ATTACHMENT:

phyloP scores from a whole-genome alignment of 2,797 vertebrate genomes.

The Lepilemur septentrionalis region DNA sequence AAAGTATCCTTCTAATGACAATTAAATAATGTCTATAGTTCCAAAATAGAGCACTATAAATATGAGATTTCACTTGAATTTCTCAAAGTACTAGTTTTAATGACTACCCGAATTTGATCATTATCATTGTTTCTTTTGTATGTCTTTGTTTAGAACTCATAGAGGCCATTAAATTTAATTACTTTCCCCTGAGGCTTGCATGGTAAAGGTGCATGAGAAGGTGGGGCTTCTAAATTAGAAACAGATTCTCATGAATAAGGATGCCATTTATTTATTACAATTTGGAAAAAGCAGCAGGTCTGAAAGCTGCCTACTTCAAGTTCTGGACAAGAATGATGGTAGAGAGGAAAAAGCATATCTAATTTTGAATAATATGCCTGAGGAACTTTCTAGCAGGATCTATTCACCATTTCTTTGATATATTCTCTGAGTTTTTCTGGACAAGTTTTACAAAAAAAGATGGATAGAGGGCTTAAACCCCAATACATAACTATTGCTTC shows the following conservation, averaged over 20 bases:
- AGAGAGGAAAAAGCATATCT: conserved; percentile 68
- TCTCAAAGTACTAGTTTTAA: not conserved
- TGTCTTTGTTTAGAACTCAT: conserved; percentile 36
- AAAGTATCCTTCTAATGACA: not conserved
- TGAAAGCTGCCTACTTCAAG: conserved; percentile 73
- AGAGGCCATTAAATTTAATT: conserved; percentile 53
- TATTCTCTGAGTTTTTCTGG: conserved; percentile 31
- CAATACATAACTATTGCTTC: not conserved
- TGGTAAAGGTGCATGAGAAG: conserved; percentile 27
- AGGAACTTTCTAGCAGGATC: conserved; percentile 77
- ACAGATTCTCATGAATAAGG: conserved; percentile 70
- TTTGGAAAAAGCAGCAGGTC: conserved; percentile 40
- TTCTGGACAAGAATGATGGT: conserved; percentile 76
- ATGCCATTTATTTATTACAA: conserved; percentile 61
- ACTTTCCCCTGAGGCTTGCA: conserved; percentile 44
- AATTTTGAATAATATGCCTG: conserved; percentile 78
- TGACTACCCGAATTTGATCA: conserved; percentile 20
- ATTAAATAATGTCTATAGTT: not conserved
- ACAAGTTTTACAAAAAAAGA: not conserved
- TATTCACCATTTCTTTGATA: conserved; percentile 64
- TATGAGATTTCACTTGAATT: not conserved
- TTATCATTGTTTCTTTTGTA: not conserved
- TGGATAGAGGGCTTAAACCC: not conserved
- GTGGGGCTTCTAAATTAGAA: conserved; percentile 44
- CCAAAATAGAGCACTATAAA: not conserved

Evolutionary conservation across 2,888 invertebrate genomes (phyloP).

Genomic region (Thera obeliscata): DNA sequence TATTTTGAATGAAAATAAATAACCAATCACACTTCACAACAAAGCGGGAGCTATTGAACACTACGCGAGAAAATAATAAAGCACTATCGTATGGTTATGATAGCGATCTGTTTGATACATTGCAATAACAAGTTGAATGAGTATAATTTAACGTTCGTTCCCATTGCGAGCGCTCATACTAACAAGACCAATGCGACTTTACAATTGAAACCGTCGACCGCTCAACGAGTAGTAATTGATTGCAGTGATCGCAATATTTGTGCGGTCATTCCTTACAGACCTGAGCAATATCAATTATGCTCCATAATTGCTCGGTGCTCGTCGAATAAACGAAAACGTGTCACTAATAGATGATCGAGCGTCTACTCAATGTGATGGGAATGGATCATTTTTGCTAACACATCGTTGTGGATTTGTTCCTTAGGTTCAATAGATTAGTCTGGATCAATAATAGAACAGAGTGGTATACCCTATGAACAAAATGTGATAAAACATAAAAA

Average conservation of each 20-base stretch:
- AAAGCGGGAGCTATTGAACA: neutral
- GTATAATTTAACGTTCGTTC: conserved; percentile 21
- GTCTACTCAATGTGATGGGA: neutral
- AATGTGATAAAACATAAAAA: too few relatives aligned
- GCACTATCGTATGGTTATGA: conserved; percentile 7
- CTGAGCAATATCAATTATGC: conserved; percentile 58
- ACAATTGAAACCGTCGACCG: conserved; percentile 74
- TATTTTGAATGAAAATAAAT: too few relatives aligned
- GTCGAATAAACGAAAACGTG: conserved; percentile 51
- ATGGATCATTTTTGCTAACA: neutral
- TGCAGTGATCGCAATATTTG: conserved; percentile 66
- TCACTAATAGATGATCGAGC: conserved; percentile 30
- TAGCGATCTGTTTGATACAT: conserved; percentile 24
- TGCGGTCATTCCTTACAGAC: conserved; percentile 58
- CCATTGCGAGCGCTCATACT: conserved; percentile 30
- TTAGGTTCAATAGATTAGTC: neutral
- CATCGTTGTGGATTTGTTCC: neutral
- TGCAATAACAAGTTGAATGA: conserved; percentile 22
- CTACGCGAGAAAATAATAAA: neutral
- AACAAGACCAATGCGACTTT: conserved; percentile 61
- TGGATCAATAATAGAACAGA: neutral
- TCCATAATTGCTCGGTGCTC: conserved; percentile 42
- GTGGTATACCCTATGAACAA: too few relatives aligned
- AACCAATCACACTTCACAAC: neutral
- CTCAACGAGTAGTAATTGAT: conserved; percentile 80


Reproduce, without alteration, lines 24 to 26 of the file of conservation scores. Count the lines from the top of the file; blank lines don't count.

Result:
- TTATCATTGTTTCTTTTGTA: not conserved
- TGGATAGAGGGCTTAAACCC: not conserved
- GTGGGGCTTCTAAATTAGAA: conserved; percentile 44